He says: “Although situated about 15km north of the northern most boundary of the marine sanctuary for Olive Ridley turtles, and although situated at a location which has been confirmed by the National Environment Appellate Authority as a place where turtle nesting cannot take place, the port is not taking any chances with regard to any indirect or remotely possible impact on the turtle habitat at south of River Dhamra. The port has engaged the International Union for Conservation of Nature (IUCN), to act as its scientific advisor during construction and to lay down an environment management plan to be followed during operation. For the first time along the Indian coast, dredgers have been fitted with special devices known as ‘turtle deflectors’ and a constant monitoring is done by observers under the supervision of IUCN to ensure that dredging does not destroy marine life.”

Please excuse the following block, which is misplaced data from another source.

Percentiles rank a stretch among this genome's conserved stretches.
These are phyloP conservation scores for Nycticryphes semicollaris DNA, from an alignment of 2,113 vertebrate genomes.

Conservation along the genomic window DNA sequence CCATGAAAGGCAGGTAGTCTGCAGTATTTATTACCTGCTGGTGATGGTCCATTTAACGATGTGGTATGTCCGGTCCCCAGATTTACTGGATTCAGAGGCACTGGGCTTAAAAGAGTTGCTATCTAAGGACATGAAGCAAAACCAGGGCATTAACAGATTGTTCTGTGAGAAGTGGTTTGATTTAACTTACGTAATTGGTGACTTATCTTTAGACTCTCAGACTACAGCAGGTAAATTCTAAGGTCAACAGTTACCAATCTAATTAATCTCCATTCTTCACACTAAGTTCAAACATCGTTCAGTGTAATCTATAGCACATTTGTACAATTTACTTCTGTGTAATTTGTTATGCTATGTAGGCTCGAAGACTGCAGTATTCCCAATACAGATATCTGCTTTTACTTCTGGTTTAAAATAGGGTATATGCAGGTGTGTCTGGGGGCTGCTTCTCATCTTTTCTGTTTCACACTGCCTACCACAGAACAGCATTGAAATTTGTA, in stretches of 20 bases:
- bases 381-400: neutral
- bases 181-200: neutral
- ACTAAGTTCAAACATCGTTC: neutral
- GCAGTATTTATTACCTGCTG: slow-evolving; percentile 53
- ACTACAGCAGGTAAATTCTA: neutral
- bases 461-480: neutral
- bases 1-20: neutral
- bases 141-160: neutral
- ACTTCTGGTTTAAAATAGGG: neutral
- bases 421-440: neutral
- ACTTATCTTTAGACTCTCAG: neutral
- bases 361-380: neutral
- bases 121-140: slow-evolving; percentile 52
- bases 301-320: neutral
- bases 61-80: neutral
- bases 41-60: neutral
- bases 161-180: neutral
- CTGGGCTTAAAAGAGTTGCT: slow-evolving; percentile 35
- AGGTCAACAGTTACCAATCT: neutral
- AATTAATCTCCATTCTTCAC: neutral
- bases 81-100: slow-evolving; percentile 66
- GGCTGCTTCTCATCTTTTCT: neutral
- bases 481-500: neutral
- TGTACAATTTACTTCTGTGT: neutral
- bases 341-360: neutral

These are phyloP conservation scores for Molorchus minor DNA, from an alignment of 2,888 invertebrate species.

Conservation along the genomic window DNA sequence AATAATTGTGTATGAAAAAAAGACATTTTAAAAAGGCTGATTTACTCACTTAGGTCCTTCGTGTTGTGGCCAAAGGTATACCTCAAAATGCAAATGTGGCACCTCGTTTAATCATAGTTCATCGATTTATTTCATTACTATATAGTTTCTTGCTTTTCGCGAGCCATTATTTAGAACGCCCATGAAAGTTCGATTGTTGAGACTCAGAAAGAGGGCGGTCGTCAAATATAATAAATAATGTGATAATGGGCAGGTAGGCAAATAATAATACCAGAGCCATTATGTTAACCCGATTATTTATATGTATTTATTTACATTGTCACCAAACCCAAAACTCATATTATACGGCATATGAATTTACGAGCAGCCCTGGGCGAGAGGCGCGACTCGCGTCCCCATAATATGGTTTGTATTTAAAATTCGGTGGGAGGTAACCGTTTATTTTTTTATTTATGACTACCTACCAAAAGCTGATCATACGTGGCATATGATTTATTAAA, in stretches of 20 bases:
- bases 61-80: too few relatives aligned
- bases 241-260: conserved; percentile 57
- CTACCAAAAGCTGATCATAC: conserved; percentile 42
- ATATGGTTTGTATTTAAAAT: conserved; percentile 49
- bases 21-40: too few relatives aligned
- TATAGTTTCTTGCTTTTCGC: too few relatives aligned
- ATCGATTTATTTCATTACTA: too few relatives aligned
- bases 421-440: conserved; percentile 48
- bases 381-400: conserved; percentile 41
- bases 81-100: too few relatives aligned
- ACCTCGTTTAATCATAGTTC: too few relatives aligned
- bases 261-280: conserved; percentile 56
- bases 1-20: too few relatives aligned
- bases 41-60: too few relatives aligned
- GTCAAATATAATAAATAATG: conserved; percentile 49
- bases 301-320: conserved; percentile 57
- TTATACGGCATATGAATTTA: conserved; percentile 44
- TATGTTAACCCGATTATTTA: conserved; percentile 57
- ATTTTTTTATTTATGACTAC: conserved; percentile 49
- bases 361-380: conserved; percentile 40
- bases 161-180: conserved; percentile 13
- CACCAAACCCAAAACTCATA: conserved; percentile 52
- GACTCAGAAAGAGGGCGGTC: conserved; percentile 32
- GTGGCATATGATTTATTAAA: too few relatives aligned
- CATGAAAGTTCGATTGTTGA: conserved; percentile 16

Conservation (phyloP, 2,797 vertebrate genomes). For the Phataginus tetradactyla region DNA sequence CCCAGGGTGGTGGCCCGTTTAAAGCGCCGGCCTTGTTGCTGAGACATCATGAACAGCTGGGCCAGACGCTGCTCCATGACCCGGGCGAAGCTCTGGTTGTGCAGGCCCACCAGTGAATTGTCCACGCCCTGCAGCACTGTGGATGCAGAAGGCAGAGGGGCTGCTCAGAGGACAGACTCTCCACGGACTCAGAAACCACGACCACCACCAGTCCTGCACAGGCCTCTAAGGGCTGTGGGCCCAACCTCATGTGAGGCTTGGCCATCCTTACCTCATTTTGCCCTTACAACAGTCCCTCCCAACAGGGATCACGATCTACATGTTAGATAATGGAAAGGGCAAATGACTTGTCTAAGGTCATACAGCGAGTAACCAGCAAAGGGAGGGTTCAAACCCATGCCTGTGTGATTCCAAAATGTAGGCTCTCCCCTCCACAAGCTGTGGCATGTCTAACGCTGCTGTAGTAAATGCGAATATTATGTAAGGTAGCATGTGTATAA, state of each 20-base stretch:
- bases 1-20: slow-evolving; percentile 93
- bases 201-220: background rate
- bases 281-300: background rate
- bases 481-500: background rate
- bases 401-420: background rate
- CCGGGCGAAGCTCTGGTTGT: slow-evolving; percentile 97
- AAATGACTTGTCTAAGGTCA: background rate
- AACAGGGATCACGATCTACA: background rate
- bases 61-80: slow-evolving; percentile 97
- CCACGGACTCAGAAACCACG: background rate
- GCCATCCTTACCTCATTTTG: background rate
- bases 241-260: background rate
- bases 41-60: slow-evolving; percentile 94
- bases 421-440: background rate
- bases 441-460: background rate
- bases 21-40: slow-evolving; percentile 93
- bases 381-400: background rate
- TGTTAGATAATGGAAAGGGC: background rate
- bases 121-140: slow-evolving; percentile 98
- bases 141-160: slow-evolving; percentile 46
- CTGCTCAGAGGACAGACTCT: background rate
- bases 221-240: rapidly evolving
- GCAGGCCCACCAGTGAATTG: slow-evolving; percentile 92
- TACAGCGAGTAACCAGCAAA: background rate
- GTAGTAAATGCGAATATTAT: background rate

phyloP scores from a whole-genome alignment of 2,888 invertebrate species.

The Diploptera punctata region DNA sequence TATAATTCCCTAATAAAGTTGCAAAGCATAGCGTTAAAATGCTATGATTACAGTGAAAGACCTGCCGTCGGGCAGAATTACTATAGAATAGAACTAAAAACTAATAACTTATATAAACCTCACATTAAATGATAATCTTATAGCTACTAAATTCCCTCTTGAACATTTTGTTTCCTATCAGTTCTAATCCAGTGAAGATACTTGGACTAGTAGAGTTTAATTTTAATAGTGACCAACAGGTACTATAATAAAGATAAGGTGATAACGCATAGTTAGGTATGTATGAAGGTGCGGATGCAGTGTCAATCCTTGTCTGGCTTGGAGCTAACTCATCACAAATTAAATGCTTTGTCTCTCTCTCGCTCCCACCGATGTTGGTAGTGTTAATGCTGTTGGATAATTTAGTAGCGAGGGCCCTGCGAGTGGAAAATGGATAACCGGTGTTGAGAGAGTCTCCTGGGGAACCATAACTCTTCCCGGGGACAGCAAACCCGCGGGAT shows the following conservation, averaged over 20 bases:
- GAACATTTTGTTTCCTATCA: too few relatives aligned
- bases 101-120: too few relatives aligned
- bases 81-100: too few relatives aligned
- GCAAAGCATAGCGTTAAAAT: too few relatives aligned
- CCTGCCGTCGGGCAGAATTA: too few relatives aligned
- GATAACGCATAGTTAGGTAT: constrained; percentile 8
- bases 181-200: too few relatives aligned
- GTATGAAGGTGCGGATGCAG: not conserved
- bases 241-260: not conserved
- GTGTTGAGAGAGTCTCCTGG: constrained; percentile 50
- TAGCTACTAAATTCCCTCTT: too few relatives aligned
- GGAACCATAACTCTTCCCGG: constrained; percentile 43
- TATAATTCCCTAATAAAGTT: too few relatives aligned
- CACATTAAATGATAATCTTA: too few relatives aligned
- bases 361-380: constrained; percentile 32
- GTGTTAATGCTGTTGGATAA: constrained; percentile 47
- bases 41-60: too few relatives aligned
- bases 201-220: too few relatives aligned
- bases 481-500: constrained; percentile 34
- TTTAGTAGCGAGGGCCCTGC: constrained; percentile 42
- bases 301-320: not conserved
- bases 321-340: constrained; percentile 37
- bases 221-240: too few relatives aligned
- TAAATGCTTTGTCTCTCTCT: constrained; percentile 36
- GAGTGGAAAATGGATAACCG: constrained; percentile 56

According to Mohapatra, the Regional Research Laboratory is constantly monitoring the water quality around the dredging area to ensure that the marine productivity parameters are maintained within normal limits. “The National Institute of Oceanography is monitoring impact of dredging on the shore profile to allay fears that dredging may adversely impact the geomorphology of islands in the neighbourhood,” he says.
With regards to the lighting issue, Mohapatra clarifies that IUCN scientists are interacting with DPCL’s lighting contractors to evolve a lighting manual and design the port lights in conformity with what is known as ‘dark sky friendly lighting’. “When implemented, this will be the first time that such a lighting system will be introduced in India which can be followed in coastal development in other areas.